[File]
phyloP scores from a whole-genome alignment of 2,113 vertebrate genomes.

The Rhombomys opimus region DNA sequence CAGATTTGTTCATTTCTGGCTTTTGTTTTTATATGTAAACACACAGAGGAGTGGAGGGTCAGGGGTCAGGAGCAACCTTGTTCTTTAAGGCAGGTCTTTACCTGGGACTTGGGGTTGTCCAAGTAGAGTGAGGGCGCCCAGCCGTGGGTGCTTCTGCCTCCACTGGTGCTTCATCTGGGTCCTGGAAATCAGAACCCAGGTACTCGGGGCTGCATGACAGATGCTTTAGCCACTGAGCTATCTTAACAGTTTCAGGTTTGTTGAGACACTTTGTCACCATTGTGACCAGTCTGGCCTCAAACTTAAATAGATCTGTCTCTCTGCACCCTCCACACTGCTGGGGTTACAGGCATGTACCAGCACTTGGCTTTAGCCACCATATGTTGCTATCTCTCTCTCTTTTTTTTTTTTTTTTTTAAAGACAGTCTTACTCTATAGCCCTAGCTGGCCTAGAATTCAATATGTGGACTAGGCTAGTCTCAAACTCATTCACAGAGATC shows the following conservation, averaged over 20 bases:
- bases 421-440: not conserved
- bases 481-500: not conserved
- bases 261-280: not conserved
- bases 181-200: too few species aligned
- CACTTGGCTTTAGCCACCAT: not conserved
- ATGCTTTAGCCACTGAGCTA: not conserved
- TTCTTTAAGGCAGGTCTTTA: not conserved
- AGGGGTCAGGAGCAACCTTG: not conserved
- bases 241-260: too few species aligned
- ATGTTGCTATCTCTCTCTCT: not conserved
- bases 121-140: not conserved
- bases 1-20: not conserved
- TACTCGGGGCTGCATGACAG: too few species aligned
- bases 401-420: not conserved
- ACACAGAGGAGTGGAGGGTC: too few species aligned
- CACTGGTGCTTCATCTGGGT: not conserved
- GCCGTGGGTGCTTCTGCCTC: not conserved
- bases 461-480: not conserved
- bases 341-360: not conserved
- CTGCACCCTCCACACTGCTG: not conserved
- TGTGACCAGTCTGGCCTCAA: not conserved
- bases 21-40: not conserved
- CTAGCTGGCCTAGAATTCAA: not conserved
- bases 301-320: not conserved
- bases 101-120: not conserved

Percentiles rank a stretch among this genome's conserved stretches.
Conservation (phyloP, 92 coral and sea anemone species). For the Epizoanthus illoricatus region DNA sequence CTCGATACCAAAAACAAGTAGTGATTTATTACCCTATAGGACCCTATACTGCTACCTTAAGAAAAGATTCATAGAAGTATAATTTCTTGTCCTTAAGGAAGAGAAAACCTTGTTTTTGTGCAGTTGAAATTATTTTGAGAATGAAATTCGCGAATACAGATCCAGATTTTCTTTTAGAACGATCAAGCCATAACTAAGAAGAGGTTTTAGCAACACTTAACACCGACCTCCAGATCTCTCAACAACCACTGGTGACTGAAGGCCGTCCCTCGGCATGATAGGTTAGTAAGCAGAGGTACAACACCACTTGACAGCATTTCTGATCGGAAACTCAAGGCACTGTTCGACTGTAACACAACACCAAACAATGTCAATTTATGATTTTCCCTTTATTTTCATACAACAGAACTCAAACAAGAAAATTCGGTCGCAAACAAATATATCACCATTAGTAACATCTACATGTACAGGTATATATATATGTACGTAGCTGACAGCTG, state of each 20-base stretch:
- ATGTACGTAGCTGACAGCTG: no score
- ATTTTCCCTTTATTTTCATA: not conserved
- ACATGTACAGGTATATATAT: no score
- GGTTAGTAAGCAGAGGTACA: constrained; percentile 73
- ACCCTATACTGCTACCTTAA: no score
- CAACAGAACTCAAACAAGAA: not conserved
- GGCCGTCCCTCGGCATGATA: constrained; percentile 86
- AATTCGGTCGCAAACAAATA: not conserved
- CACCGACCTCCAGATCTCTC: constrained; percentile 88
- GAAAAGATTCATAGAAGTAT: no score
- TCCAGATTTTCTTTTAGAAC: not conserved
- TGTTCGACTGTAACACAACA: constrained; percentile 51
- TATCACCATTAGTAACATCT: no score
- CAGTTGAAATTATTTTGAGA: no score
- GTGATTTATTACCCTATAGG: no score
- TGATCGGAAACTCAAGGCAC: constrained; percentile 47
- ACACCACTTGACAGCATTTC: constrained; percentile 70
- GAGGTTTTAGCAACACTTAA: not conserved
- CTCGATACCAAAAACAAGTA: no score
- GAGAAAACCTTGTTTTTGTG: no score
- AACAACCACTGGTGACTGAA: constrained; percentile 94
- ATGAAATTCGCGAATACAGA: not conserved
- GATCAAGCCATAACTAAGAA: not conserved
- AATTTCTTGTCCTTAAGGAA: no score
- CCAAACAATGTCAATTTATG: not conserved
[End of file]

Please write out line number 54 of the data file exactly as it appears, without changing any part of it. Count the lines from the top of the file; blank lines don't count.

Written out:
- CCAAACAATGTCAATTTATG: not conserved